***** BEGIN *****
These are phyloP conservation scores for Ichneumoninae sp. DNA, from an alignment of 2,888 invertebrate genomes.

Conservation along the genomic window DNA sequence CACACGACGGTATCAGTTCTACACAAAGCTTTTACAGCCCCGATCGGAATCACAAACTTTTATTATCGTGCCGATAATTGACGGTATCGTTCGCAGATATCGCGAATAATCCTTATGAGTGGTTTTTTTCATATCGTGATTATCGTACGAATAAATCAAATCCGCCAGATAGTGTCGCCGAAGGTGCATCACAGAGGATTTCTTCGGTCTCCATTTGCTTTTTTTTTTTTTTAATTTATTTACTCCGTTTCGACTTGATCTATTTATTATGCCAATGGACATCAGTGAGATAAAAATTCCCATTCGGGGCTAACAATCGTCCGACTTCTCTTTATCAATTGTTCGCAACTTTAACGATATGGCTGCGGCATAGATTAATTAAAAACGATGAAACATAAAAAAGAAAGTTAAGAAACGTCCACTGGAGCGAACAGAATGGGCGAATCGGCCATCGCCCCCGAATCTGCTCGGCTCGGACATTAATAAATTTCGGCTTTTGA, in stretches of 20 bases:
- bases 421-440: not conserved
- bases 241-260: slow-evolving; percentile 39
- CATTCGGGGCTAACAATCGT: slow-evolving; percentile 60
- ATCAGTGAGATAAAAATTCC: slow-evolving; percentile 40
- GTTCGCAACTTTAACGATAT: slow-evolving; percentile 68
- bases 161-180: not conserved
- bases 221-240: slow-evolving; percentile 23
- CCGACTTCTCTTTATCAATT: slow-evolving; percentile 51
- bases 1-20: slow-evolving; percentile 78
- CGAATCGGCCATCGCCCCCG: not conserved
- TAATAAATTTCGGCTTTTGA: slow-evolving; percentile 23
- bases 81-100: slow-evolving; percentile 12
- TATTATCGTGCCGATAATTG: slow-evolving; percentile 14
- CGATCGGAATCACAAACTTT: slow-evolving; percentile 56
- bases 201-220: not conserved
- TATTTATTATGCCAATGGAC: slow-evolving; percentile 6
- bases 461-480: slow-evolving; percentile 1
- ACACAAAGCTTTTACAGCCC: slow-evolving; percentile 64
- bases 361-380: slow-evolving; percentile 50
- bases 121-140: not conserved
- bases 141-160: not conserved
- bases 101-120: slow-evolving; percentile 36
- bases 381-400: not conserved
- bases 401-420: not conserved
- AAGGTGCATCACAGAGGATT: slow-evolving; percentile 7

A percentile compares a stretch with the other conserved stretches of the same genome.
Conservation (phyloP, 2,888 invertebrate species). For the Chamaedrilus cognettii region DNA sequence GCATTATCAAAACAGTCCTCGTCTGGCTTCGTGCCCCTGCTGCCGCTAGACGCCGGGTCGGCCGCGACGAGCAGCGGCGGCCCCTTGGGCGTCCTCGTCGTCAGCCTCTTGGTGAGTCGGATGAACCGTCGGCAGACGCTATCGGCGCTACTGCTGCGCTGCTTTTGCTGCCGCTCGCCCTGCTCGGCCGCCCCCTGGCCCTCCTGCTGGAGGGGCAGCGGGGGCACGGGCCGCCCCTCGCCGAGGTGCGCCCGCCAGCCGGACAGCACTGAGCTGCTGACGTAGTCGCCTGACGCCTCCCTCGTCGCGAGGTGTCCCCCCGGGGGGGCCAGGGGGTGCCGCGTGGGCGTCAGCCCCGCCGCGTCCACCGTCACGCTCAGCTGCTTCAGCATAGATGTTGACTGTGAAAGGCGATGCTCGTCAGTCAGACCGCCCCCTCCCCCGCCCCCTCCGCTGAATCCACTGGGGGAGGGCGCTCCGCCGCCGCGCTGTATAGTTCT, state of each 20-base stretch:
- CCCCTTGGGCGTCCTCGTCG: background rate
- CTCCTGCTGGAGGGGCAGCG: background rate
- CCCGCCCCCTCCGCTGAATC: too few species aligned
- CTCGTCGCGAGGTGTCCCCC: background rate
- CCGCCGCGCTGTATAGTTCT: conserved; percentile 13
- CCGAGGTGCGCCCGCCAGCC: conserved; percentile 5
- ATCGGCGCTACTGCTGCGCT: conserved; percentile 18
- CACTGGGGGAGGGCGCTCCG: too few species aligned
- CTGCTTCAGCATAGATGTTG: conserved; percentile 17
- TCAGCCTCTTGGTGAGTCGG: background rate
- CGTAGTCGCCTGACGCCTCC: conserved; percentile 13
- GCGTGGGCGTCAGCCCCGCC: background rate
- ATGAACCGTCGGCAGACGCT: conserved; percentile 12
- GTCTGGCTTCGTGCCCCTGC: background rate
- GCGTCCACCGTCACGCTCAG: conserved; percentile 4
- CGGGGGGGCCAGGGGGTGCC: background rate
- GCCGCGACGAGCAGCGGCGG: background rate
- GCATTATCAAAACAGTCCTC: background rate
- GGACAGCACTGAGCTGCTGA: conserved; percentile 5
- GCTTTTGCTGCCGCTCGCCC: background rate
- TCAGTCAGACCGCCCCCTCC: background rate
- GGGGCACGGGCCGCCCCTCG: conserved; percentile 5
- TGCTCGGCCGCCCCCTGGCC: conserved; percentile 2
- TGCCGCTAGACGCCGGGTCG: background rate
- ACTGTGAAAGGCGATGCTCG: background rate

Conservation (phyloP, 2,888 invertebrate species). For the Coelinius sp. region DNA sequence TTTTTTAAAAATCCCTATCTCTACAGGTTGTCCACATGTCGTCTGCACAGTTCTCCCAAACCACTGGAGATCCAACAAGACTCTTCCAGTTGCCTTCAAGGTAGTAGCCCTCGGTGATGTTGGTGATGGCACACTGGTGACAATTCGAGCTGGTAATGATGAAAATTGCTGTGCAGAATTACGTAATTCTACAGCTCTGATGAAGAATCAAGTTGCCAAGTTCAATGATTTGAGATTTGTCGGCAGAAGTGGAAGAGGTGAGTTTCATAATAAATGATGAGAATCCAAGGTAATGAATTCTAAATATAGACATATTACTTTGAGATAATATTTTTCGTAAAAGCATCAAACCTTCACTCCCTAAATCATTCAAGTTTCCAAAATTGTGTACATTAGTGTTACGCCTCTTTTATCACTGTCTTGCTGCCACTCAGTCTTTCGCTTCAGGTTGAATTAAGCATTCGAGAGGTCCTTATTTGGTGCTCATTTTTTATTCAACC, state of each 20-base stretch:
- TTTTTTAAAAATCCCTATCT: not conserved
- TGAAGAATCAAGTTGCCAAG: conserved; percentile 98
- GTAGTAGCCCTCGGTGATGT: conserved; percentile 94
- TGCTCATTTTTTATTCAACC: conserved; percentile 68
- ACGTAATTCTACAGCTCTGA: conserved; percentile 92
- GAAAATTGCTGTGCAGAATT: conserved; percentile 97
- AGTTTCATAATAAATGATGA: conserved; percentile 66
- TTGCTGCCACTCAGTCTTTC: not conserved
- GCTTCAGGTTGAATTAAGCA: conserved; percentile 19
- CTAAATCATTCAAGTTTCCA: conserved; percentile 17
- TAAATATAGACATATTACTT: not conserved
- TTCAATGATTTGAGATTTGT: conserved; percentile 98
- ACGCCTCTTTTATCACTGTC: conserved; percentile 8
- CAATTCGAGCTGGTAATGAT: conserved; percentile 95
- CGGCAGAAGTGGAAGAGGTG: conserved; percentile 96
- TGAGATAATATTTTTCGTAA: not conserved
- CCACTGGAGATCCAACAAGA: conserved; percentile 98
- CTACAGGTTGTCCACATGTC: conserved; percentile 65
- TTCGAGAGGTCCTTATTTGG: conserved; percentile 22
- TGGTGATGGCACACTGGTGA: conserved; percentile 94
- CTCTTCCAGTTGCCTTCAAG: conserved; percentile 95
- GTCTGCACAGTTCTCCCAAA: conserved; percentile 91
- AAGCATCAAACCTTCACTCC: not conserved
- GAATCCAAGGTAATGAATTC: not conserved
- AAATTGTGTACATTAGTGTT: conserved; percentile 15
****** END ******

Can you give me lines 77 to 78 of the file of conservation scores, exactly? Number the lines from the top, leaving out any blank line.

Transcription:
- GTCTGCACAGTTCTCCCAAA: conserved; percentile 91
- AAGCATCAAACCTTCACTCC: not conserved